PT&P has over 1M pipe supports and expansion joints in service globally in refineries and has conducted over 100 lunch and learns and 1000 field service visits in various refineries in the US and globally. Without deep engineering expertise and extensive experience, we offer refineries far more than just supplying manufactured products. We can provide extensive support for best practices and how to optimize spending for the piping system. As the only major provider of pipe supports and expansion joints globally, we have a unique level of expertise to solve both small and large problems in the piping system.
Our solutions include:
- Expansion Joints
- Pre-Insulated Supports
- Slide Plates
- Contact Corrosion Solutions
- Vibration Solutions
- Dynamic Restraints – Snubbers, Sway Struts, Sway Braces
- Field Service
- Pipe Stress Analysis
- Engineering Services
- Emergency Turnaround
When you purchase from PT&P, you get the support that goes far beyond the physical product. It includes service:
- Installation and Maintenance Support
- Design Advice
- Troubleshooting Advice
Refineries have unique needs due to:
- Age – refineries tend to be older than most industrial plants with no new refineries built in the US since 1977 and some refineries over 100 years old
- Chemical Processes – refineries pose unique challenges due to handling many highly toxic, corrosive, and explosive chemicals.
- Temperatures – Temperatures in some process areas are over 1500F causing many challenges for the piping system in terms of materials and managing thermal growth
- Cracking Margins – Refineries are continual under the glare of cracking margins and are under pressure to keep operating costs as low as possible. The chart below shows the variations seen from 2016 – 2019 in cracking margins.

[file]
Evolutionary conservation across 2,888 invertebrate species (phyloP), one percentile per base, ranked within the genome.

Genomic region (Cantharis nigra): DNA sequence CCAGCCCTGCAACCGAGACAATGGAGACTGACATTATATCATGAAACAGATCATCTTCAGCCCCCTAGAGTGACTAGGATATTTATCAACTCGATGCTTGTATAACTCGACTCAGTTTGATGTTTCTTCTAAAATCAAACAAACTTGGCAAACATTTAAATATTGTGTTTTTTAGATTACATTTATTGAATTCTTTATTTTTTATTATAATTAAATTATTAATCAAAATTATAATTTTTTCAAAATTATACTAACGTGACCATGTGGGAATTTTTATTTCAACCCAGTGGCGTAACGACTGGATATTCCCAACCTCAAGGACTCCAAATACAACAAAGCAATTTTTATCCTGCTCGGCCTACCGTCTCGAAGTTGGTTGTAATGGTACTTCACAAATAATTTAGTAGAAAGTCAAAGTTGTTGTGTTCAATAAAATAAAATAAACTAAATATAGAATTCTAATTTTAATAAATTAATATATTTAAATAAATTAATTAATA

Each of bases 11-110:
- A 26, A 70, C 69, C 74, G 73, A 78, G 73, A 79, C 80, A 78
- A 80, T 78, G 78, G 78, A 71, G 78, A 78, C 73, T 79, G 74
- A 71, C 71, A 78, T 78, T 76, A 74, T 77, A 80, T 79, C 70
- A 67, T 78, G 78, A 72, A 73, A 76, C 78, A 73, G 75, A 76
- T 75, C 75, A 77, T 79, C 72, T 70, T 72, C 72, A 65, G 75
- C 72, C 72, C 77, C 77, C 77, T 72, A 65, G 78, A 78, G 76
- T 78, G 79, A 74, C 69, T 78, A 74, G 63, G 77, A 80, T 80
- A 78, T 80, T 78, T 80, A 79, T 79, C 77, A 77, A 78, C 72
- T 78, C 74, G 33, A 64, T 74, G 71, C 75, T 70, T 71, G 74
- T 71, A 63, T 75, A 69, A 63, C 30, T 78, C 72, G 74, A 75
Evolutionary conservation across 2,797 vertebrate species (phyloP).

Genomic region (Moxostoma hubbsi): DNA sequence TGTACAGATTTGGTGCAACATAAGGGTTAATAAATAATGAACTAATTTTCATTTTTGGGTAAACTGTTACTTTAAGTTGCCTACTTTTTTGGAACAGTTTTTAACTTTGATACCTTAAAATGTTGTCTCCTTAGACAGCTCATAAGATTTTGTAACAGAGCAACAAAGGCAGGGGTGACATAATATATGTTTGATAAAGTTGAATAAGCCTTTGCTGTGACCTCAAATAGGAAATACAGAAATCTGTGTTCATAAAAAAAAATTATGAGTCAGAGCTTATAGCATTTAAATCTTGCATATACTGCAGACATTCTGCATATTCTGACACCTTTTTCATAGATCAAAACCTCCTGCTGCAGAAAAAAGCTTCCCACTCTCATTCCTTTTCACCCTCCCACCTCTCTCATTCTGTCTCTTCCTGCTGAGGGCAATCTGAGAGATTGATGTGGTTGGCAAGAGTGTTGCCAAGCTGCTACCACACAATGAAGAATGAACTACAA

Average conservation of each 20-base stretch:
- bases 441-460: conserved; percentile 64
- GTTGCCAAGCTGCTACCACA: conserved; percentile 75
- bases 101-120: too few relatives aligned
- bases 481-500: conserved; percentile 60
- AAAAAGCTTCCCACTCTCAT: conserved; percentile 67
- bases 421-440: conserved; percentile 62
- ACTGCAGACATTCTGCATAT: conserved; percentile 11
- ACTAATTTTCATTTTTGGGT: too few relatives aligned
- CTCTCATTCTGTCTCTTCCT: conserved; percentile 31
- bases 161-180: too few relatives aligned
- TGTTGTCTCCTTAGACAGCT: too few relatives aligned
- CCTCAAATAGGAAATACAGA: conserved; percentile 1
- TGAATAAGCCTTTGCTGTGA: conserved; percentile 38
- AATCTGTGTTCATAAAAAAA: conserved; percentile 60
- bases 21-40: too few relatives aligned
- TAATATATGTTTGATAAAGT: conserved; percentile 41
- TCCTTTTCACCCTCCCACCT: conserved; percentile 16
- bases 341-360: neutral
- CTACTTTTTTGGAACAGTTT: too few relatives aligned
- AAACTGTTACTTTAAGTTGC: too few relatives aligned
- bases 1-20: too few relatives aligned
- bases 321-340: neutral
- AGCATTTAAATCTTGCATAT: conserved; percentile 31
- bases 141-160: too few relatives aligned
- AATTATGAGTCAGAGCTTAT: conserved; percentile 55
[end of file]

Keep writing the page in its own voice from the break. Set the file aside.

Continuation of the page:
- Uptime – The cost of downtime in refineries is often over $1M per day so there is a tremendous need to eliminate any unplanned downtime.
- Changes to Petroleum Supply – there have been changes over the years to the price and type of petroleum available. 2010-2020 has seen a rapid growth in tight oil from fracking which is a light, sweet crude. However, market shifts in 2020 may see a reduction in tight oil supply with the impacts on global petroleum pricing.
PT&P has worked with refineries all over the world and is in a good position to share best practices in maintaining refinery piping systems. Some of the challenges we see repeatedly at refineries include:
- Maintenance Approach to Spring Supports – Refineries have many processes operating at elevated temperatures which require spring supports. Some refineries are very proactive in maintaining while others are totally reactive. As the chart below shows, issues in the piping system is one of the biggest causes of refinery accidents. PT&P recommends that refineries use a risk-based approach to Spring Support and Expansion Joint maintenance. This means the following:
- Cycling – high-temperature processes which cycle frequently place the most stress on the piping system and have a higher likelihood of failure
- Consequences – the other part of a risk-based approach in assessing the areas with the greatest cost of failure which would be potential for explosions/fires or expensive equipment maintenance.
- Maintaining/Recreating Records – Many refineries struggle with maintaining records of spring supports, expansion joints, and other parts of the piping system as well as pipe stress models. PT&P has worked with many refineries to recreate this inventory and processes for maintaining the inventory.